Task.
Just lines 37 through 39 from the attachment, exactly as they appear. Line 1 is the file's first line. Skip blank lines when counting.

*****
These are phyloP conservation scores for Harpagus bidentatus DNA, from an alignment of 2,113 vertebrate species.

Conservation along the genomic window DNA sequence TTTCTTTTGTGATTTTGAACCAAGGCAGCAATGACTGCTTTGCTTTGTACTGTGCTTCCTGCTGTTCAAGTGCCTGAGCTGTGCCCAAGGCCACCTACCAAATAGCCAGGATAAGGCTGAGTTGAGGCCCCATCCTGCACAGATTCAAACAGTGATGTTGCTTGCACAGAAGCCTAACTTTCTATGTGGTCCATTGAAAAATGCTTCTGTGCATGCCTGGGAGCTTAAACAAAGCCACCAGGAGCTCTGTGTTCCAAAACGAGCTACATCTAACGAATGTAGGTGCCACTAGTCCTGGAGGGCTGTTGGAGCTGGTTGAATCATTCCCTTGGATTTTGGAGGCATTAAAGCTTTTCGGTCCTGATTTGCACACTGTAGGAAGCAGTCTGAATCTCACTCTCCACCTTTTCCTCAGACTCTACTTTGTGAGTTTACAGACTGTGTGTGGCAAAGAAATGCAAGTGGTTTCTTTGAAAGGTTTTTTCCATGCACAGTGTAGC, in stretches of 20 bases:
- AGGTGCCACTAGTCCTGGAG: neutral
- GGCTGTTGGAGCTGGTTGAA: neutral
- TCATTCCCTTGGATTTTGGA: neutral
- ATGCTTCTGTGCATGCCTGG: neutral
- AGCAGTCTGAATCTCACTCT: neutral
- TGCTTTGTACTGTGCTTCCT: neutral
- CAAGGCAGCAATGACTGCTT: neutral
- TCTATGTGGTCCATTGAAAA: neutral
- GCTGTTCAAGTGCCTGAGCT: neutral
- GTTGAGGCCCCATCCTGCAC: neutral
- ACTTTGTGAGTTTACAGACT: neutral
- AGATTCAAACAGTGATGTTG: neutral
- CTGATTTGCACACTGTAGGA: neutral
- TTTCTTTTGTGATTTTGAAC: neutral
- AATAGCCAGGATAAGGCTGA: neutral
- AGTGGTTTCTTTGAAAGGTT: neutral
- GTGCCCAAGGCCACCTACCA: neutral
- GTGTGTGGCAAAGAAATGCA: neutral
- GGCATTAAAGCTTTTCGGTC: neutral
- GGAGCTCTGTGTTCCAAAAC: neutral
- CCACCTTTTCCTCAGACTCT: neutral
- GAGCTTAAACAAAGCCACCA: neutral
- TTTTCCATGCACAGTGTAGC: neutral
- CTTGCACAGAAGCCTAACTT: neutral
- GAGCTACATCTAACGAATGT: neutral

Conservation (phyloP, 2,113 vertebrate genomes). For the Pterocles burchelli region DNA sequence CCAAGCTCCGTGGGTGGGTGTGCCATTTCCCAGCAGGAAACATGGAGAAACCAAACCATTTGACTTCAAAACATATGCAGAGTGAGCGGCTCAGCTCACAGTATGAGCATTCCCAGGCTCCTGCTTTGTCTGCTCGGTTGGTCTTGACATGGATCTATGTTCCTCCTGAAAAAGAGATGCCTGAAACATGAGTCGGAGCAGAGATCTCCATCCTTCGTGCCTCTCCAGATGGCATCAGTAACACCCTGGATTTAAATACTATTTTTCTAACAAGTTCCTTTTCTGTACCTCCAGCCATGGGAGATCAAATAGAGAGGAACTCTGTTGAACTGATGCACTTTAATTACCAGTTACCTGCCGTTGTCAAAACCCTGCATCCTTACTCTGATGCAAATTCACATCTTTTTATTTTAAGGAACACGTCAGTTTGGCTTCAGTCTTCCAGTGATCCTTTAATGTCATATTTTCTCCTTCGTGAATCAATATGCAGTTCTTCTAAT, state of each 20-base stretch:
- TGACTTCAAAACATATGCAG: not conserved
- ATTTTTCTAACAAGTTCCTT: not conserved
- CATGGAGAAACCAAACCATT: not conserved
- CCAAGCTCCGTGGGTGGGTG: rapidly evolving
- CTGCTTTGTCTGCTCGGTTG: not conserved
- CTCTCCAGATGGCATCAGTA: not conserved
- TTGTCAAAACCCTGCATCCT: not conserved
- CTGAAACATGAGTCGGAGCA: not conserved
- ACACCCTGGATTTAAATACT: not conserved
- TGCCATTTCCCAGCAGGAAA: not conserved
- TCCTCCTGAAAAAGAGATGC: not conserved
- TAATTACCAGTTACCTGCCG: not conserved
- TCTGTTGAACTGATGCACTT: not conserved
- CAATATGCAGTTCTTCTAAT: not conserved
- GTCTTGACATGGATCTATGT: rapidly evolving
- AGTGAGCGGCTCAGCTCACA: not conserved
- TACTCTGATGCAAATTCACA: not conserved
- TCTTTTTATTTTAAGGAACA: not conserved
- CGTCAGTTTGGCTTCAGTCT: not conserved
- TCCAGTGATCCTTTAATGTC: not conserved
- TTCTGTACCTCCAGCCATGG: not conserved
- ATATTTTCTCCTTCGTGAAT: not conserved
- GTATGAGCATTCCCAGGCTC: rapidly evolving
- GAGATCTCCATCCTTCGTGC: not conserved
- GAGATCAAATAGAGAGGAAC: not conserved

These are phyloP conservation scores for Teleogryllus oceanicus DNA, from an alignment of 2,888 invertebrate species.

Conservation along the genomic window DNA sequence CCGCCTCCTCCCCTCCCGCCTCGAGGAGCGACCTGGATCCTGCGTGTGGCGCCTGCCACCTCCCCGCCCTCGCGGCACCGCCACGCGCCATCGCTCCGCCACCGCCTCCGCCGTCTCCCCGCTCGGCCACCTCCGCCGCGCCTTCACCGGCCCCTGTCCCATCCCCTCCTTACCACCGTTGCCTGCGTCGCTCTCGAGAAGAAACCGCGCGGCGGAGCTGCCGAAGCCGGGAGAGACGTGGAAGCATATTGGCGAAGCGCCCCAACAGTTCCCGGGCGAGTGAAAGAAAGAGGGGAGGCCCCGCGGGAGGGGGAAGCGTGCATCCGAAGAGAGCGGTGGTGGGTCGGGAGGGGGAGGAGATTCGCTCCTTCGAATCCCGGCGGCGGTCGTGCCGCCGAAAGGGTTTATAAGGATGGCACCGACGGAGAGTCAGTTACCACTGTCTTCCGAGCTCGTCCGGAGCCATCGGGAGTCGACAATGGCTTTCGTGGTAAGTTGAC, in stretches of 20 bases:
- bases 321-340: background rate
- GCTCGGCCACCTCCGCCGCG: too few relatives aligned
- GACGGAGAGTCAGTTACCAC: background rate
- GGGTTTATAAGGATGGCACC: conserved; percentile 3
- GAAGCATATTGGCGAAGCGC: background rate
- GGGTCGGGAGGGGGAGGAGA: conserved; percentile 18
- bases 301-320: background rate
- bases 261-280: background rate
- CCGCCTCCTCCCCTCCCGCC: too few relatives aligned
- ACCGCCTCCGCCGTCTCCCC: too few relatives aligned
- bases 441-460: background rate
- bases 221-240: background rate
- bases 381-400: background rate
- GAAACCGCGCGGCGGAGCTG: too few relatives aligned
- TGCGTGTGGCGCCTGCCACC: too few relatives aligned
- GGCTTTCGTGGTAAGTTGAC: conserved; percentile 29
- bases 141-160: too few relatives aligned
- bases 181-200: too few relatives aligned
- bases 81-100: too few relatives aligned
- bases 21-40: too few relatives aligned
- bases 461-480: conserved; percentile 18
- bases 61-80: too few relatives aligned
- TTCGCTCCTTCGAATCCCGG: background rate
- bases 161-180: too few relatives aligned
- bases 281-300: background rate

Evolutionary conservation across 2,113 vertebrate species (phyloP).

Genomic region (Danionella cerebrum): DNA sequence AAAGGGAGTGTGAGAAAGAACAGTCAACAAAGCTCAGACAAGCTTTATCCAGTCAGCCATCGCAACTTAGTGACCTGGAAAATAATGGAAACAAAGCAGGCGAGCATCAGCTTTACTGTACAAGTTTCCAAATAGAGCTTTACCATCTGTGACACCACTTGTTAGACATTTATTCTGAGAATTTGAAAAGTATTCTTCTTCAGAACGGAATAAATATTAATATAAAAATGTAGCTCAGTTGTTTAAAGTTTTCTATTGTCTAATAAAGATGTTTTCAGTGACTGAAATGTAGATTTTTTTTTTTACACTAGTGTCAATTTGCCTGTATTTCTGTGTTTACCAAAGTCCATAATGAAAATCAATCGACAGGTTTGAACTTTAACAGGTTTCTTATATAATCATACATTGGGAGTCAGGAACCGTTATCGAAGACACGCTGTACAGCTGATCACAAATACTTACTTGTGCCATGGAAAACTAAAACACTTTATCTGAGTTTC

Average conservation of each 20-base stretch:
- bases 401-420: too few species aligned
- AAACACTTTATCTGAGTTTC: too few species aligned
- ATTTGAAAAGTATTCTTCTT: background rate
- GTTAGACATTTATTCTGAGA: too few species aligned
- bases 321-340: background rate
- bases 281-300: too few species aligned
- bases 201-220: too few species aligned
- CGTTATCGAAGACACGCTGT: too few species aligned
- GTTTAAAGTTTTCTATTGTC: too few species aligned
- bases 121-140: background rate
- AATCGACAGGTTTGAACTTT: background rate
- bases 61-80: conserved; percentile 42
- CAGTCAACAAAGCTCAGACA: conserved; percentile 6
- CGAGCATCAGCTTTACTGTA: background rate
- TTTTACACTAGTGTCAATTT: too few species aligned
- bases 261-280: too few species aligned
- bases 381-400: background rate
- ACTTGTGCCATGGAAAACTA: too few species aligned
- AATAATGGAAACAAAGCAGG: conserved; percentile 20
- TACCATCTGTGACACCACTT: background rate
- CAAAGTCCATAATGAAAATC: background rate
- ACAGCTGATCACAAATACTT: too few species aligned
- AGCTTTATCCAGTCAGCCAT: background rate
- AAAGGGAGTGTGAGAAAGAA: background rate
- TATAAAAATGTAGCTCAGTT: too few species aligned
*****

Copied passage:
- ACACCCTGGATTTAAATACT: not conserved
- TGCCATTTCCCAGCAGGAAA: not conserved
- TCCTCCTGAAAAAGAGATGC: not conserved